Submit an Incubator Project

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  5. Submit an Incubator Project

Work closely with data science professionals and students to make better use of your data.

The Data Science Incubator enables new science by bringing together data scientists and domain scientists to work on focused, intensive, collaborative projects. Our team of data scientists provides expertise in state-of-the-art technology and methods in statistics and machine learning, data manipulation and analytics at all scales, cloud and cluster computing, software design and engineering, visualization, and other topics. We invite short proposals (1-2 pages) for a remote one-quarter data-intensive research collaboration focusing on extracting insight from large, noisy, and/or heterogeneous datasets.

The program is open to any faculty, postdoc, staff, or student whose research can be significantly advanced by intensive collaboration with a data science expert. To apply, we require a short project proposal describing the science goals, the relevant datasets, and the expected technical challenges.  The ideal proposal will clearly identify both the datasets involved and the questions to be answered, and will explain how the technical component of the project is critical to delivering exciting new findings. Cloud resources are also to support the Incubator projects, and we welcome applicants who wish to use cloud computing.

The Winter 2023 Incubator program will run January 3rd through March 9th, 2023. There will be several remote informational Q&A sessions on October 28th and November 3rd if you want more info about the program or have questions about submitting a proposal.

The deadline for 2023 proposals is November 15, 2022. We will announce the selected Incubator projects by December 9th, and there will be a program kick-off meeting on January 3rd, 2023.

The Incubator program increased my exposure not only to methodologies but also to resources to help me handle the challenges of working with large datasets.”

Lauren Kuntz, Winter 2019 Incubator participant

Learn how eScience can help you can make the most of your data.

Getting Started

Each project must include a Project Lead who is willing to work with the incubator staff for the equivalent of 16 hours a week, including attending a weekly meeting with all the project teams. We find that collaboration in shared virtual or physical spaces is important for deeper technical engagement and provides opportunities for “cross-pollination” among multiple concurrent projects. We anticipate that we will continue to support both remote and in-person participation in the Incubator program. On the proposal form you will be asked your preference for working fully remote, hybrid, or in-person. Preference will not impact project selection.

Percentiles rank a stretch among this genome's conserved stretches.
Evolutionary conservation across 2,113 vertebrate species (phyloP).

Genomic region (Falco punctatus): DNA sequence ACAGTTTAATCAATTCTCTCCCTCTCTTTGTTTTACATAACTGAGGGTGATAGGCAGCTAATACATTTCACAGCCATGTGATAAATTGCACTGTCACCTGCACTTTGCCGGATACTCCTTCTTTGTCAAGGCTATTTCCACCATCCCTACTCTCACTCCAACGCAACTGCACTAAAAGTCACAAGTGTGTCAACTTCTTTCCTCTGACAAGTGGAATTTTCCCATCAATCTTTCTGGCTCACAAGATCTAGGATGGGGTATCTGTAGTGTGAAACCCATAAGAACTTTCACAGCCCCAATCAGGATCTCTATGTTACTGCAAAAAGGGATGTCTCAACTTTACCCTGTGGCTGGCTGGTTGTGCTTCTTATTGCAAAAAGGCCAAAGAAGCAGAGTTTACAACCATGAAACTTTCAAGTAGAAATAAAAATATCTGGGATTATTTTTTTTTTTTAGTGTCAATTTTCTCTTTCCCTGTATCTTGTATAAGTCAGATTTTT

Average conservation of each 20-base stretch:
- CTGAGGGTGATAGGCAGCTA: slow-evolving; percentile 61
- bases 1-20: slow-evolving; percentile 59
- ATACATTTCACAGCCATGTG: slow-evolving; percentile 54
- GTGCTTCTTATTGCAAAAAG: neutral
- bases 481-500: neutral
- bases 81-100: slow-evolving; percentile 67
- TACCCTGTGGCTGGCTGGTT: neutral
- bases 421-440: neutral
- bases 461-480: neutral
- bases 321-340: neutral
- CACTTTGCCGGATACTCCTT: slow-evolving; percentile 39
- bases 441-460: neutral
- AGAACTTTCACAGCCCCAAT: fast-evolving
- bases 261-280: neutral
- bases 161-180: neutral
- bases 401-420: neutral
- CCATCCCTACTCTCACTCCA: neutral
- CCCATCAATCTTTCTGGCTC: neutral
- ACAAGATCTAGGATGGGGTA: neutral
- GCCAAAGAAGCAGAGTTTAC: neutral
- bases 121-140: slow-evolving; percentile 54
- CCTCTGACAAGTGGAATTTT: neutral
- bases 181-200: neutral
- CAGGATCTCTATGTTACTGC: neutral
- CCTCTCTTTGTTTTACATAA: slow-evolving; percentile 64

Incubator projects are not “for-hire” software jobs — the project lead will work in collaboration with the data scientists and the broader eScience community. Each project lead will be responsible for successful project completion, with the eScience team providing guidance on methods, technologies, and best practices as well as general software engineering. Data scientists often make substantial contributions to Incubator projects. We expect that the work of data scientists and the role of the eScience Institute Incubator program will be properly attributed in any related talks, publications, software releases, etc.

Application Details

The Data Science Incubator application will ask for the following information from you:

  • Contact information for the Project Lead — the one who be responsible for carrying out the project.
  • A description of your data: the size, formats, where the data currently resides, and any privacy and access restrictions. We strongly favor projects that have already collected the relevant data rather than “preparatory” projects that involve building software in the anticipation of future data collection activities.
  • 1-page project summary/objective similar to the Specific Aims sections in NIH and NSF proposals (see below). This document should include the key science questions the data will help answer and the key technical challenges you face in answering these questions. For example: Do you need new methods or algorithms? Do you need to scale up existing methods? Do you need to integrate data so it can be analyzed? Do you need to publish data and/or code to improve collaborative opportunities and reproducibility?

Tips on NIH and NSF Specific Aims writing styles can be found here and here.

Proposal Priorities

Incubator proposals are based on the following criteria. We expect that some good proposals will not meet every criteria, and great proposals may not be selected due to limited bandwidth or expertise of our data scientists.

  • Participant availability and engagement
  • Ability to answer fundamentally new research questions
  • Clarity and shovel-readiness
  • Capacity for measurable outcomes
  • Capabilities and interests of the incubator research staff

See past Data Science Incubator projects here.